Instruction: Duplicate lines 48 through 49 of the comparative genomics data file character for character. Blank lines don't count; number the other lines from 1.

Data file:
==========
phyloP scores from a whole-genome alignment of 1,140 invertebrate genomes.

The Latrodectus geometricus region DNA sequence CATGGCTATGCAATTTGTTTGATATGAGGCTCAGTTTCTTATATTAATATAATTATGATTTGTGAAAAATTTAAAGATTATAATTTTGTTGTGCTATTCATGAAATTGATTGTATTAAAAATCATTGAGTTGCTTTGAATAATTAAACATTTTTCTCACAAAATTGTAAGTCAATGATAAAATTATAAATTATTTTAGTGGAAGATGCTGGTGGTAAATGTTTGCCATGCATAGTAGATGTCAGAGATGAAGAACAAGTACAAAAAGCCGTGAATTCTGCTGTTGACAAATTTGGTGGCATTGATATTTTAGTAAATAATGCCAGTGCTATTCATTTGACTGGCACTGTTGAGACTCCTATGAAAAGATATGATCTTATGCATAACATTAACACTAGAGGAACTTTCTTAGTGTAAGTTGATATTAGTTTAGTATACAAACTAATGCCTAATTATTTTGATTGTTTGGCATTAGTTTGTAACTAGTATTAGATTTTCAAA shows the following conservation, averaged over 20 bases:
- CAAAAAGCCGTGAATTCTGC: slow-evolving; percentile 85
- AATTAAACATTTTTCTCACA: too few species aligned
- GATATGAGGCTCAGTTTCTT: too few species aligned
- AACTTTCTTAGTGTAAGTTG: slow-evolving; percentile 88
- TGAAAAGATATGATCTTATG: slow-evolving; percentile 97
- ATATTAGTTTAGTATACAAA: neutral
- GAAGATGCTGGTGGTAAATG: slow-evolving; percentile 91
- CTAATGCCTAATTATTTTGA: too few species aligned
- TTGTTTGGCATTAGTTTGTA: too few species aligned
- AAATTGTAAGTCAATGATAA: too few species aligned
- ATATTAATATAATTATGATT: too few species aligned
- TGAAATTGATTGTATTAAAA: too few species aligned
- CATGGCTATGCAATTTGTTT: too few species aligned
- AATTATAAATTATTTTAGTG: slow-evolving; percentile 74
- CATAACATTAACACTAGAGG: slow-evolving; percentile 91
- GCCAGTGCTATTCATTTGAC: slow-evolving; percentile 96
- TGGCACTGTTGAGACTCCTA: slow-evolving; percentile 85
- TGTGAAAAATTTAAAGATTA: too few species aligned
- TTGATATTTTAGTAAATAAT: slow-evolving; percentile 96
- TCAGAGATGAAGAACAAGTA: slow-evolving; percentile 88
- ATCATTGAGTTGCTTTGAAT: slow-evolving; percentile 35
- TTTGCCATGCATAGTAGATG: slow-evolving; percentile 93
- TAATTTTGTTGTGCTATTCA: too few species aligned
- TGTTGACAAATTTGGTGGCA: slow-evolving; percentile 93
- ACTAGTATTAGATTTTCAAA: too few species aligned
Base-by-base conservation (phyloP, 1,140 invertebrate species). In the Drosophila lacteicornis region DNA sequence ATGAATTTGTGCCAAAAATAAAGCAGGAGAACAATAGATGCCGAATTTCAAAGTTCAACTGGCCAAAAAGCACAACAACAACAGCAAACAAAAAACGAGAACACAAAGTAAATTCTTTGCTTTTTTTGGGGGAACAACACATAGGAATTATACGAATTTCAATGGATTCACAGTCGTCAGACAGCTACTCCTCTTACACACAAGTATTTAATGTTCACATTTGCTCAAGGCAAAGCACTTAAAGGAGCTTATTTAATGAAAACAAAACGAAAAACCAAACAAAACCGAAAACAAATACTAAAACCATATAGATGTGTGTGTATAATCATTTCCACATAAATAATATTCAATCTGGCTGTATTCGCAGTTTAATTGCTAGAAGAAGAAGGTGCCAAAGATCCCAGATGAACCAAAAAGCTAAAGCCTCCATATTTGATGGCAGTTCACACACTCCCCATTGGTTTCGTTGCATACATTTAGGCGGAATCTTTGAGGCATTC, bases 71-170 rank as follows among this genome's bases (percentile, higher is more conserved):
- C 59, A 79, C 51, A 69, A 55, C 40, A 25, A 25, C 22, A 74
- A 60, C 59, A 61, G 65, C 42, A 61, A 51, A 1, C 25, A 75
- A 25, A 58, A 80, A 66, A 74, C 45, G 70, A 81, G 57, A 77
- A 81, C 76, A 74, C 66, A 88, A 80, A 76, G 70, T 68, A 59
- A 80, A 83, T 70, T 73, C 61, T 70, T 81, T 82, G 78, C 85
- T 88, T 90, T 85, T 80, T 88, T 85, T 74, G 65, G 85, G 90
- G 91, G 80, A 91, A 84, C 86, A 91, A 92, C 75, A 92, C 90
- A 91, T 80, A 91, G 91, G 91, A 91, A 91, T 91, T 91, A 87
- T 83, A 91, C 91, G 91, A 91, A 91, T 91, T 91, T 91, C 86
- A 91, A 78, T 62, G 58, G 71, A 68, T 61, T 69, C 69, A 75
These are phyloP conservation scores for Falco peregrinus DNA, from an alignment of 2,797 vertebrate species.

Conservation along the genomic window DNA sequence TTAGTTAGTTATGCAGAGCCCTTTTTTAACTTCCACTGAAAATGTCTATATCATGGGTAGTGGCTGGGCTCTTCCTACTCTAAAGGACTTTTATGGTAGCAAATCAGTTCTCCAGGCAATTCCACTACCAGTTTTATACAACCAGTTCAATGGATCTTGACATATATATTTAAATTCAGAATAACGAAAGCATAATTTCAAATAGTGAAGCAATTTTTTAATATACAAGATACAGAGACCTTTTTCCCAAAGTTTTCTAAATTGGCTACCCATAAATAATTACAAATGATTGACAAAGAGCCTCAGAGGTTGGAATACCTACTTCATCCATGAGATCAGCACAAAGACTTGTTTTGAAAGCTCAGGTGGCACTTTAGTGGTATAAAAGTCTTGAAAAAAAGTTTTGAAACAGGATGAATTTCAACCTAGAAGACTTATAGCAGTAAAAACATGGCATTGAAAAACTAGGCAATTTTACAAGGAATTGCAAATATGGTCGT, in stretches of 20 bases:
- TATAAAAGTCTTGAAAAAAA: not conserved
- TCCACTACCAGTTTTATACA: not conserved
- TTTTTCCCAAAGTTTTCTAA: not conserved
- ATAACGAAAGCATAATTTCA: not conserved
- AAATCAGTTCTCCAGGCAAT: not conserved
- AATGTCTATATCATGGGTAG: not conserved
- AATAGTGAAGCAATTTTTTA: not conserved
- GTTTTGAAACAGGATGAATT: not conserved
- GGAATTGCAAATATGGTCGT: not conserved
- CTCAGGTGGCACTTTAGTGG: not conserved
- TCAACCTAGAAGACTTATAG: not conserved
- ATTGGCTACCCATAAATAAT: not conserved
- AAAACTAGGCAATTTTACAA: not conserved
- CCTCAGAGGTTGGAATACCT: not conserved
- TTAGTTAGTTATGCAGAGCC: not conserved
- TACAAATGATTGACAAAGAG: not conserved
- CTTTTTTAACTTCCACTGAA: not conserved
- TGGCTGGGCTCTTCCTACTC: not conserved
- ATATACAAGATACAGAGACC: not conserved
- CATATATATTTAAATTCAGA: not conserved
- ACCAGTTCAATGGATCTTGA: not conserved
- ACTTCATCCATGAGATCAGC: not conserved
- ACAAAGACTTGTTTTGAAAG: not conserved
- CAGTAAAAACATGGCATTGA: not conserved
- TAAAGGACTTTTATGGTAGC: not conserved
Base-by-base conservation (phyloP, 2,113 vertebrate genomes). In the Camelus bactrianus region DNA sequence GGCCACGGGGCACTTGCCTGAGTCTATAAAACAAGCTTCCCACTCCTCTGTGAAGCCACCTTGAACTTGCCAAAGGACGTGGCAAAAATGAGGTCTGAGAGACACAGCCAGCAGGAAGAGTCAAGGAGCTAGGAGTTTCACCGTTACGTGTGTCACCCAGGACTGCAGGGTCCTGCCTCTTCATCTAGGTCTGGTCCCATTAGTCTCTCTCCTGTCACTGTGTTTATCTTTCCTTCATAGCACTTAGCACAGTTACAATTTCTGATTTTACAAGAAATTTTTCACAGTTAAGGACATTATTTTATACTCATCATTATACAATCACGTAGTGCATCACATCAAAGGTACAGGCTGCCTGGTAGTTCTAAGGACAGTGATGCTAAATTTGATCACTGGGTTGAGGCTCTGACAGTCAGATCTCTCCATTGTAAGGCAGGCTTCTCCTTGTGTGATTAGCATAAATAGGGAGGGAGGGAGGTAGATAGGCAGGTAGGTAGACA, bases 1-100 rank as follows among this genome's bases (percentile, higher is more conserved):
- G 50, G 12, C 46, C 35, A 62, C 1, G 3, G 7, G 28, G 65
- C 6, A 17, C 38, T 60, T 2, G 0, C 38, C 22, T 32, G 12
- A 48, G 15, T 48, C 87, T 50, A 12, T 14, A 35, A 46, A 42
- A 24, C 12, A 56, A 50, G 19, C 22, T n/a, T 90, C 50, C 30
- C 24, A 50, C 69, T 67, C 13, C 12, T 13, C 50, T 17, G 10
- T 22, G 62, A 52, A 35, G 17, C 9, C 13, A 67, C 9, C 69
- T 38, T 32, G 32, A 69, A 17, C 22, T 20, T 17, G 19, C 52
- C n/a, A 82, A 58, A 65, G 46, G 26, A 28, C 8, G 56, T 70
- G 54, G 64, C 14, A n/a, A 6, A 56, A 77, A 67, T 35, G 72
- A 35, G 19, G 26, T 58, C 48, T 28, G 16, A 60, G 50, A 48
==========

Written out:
- GTTTTGAAACAGGATGAATT: not conserved
- GGAATTGCAAATATGGTCGT: not conserved